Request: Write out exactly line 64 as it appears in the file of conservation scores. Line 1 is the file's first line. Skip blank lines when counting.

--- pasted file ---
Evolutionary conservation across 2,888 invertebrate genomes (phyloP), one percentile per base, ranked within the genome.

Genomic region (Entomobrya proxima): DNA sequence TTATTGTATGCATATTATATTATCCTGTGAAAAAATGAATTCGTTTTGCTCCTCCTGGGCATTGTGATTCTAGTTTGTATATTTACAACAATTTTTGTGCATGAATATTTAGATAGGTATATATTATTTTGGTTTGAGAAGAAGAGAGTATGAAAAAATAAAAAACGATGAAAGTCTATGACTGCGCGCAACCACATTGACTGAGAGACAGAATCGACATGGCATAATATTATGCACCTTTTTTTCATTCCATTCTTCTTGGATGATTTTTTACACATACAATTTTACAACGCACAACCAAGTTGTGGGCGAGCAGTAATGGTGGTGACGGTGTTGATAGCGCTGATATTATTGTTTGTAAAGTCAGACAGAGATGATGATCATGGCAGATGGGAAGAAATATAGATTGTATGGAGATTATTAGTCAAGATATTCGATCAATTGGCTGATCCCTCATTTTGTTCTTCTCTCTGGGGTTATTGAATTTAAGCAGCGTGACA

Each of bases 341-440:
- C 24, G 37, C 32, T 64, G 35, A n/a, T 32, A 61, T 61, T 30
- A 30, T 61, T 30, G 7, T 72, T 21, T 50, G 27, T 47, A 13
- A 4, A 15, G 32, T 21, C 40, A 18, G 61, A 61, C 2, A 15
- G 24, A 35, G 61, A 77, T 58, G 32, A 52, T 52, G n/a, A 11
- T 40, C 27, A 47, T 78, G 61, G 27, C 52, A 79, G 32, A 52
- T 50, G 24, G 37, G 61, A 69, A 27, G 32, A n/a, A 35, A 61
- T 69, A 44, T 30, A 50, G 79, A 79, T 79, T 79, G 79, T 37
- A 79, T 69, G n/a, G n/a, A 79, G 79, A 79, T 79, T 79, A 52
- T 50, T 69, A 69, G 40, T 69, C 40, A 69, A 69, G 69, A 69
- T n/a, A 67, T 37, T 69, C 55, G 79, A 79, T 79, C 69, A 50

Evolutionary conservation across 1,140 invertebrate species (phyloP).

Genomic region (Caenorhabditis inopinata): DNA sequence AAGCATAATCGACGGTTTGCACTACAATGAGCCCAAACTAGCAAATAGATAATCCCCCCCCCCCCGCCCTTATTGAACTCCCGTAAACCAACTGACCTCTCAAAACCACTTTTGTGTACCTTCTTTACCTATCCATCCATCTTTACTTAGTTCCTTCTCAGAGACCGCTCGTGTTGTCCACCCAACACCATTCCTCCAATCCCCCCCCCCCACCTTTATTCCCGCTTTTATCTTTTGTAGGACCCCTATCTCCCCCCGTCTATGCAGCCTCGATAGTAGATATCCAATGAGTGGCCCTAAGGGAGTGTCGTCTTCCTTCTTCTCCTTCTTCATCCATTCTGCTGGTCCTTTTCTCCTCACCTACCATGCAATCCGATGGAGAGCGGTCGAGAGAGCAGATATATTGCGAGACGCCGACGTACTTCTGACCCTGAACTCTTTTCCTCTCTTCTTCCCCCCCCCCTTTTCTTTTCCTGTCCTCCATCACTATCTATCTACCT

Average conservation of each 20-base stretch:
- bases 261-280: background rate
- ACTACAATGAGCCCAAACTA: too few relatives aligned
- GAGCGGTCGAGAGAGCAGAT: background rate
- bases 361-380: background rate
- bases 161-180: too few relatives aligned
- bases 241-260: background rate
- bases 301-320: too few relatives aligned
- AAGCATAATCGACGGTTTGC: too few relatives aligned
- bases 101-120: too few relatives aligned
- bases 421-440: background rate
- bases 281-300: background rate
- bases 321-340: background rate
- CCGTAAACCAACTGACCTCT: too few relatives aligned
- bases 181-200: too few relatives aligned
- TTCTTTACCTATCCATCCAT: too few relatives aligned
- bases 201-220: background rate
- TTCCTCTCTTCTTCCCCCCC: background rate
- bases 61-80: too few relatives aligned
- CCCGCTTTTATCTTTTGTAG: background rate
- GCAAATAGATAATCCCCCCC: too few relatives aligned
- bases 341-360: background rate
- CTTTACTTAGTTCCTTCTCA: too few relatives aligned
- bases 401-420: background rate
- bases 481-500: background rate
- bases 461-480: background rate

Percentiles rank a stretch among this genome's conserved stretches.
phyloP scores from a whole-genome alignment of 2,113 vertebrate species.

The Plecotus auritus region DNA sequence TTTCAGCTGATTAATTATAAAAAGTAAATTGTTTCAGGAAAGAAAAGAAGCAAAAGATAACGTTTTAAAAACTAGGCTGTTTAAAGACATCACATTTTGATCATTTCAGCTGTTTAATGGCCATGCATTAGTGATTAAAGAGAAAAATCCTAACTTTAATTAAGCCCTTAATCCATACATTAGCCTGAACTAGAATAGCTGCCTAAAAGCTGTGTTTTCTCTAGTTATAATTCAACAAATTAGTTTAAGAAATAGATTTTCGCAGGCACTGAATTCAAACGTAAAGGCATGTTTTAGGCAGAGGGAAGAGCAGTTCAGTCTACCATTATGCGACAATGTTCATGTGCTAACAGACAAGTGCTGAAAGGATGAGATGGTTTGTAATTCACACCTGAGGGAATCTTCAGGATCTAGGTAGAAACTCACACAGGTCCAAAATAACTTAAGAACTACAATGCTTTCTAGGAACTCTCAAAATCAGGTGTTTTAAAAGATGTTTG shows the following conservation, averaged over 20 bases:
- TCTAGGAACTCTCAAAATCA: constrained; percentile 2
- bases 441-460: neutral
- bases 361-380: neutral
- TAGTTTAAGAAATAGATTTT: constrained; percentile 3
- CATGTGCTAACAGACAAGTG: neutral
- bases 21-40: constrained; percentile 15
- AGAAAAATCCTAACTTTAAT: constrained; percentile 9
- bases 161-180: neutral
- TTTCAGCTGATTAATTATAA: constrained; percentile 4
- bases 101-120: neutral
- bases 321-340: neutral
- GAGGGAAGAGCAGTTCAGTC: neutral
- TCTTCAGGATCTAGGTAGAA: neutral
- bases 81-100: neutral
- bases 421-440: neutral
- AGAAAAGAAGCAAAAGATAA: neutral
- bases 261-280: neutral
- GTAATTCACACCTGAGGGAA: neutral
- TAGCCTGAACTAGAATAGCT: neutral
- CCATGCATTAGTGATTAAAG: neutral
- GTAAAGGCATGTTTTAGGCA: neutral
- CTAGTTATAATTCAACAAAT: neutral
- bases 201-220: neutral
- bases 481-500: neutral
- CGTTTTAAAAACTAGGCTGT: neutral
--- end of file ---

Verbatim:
- CCATGCATTAGTGATTAAAG: neutral